Mountain biking is a different story, though. Mike is a skilled mountain biker. He can keep up with most guys ten years younger than him. A guy who’s out of shape and ten years younger than him, Mike will blow past that guy on the trail like he’s standing still.

Not long before we moved aboard a sailboat to go cruising, Mike told me he was selling his mountain bike and buying us folding bikes. I had a hard time wrapping my head around that, because Mike without a mountain bike is like a cat without its purr. But he made the decision to do that because our sailboat, Typhoon, was only 24’ (7 meters.) There wasn’t any easy way to store a couple of mountain bikes aboard the boat.

There were bunches of times we sailed out to Catalina Island and found that real mountain bikes would have been super useful to have. We’d be anchored, with bow and stern anchors set, and we didn’t want to pull them up or give up our spot in the anchorage to go get mail or groceries or whatever. So Mike, being Mike, decided he’d ride his bike from wherever we were to wherever it was we needed him to go — never mind that the terrain in between Two Harbors and Avalon is gnarly.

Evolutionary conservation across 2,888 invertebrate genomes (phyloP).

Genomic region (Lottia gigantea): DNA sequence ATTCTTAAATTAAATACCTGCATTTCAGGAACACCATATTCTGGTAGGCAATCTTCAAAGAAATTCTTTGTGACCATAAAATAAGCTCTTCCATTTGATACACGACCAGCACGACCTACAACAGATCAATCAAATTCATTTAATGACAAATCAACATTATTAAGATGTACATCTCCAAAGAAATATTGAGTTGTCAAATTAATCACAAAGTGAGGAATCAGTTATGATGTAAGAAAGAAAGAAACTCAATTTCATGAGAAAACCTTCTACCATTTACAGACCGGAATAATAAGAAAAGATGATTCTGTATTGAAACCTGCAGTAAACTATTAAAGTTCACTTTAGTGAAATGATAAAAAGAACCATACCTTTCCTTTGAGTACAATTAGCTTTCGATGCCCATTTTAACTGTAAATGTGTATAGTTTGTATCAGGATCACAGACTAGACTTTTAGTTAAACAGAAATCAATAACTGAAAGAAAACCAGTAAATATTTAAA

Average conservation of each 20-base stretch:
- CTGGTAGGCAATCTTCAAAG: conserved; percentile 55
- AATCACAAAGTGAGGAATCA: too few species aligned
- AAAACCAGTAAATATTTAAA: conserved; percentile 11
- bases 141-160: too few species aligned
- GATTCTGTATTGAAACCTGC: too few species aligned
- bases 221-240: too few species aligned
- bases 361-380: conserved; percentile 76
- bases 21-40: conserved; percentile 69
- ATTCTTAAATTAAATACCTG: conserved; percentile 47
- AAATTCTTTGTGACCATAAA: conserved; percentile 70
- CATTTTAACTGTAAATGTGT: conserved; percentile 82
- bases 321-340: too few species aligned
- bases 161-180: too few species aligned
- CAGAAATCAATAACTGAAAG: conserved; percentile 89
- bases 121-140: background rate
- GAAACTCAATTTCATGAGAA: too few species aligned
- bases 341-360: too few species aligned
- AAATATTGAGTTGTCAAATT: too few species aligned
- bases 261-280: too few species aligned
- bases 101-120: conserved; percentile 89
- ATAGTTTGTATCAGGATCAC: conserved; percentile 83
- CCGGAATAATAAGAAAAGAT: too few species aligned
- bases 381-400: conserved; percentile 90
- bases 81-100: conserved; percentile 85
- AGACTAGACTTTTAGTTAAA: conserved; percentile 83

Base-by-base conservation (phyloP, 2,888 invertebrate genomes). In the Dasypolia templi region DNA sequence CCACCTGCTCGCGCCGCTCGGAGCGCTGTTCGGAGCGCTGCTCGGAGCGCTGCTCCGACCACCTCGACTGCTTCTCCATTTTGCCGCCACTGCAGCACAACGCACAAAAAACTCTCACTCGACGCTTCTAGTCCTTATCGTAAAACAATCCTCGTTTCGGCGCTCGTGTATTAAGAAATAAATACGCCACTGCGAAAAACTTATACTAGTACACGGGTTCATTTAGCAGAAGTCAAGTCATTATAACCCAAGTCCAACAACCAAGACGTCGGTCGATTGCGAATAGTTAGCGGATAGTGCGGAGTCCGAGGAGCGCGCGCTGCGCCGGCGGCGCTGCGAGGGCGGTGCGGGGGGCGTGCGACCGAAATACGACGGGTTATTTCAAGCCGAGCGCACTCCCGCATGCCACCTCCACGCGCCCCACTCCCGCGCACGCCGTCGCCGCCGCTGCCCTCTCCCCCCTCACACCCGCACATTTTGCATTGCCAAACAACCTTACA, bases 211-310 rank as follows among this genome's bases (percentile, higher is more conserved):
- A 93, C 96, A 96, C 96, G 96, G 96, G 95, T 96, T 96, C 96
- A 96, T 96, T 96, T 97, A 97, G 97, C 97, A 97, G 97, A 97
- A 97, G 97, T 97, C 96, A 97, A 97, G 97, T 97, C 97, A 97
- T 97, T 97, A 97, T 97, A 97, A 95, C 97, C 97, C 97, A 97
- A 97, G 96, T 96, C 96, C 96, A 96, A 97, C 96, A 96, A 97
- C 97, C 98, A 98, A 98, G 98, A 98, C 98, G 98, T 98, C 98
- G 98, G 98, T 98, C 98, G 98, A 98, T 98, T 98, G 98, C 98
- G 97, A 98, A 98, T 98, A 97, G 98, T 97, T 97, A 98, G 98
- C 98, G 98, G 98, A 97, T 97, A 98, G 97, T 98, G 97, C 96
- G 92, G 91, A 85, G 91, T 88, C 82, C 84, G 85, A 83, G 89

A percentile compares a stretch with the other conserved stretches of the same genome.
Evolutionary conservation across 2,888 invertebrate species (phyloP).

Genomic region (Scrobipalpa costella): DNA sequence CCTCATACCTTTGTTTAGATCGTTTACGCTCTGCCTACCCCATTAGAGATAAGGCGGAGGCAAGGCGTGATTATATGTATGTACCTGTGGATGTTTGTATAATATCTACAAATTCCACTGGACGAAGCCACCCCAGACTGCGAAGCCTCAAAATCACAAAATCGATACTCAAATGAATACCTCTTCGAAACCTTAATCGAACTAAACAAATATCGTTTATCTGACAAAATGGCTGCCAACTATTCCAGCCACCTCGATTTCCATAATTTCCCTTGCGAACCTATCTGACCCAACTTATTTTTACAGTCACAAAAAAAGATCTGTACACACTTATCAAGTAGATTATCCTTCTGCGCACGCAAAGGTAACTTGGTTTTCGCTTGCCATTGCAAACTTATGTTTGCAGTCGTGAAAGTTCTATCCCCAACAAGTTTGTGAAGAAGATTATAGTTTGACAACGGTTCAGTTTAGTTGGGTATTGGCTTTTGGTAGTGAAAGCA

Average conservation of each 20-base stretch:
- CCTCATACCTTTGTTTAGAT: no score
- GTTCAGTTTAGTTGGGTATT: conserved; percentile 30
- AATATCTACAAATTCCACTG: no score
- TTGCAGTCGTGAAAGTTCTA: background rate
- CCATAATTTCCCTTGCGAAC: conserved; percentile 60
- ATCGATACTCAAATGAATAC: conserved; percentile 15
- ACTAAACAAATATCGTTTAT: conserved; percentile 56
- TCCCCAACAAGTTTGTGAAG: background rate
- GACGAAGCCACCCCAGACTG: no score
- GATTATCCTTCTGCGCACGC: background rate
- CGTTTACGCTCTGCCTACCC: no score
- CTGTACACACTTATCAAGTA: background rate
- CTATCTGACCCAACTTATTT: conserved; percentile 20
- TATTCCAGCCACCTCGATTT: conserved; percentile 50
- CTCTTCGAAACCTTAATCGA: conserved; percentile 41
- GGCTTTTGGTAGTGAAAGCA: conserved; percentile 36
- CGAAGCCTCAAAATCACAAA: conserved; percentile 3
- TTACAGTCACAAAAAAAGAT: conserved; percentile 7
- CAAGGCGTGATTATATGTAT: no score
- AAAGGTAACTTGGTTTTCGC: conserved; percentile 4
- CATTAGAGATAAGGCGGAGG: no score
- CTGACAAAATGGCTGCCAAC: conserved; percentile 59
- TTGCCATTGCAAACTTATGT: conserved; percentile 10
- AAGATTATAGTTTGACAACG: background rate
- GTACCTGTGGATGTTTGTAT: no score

If you were to ride a bike across Catalina Island, you’d want it to be a mountain bike, not a crappy folding bike. But Mike didn’t let that stop him. He is the guy who rode a folding bike from Two Harbors to Avalon and back bunches of times. And frequently, he then rode back to our anchorage with a backpack full of groceries on his back. Once when he was in transit, he even got chased by an angry bison.

I usually stayed aboard the boat and crocheted while Mike went on those solo adventures. I don’t remember taking these photos of him, but I guess there must have been at least one time I went ashore with him AND the bike AND the camera. It might not seem like a big deal, but rowing anything ashore in those days was a pain in the neck. Looking back at these photos, I marvel that there was a day when we motivated to get both a bike and a camera ashore at the same time in our 5’ sailing dinghy. I am glad we did, because now I am working on scrapbooking our adventures.

Thanks so much for taking a look at my project. I appreciate your interest!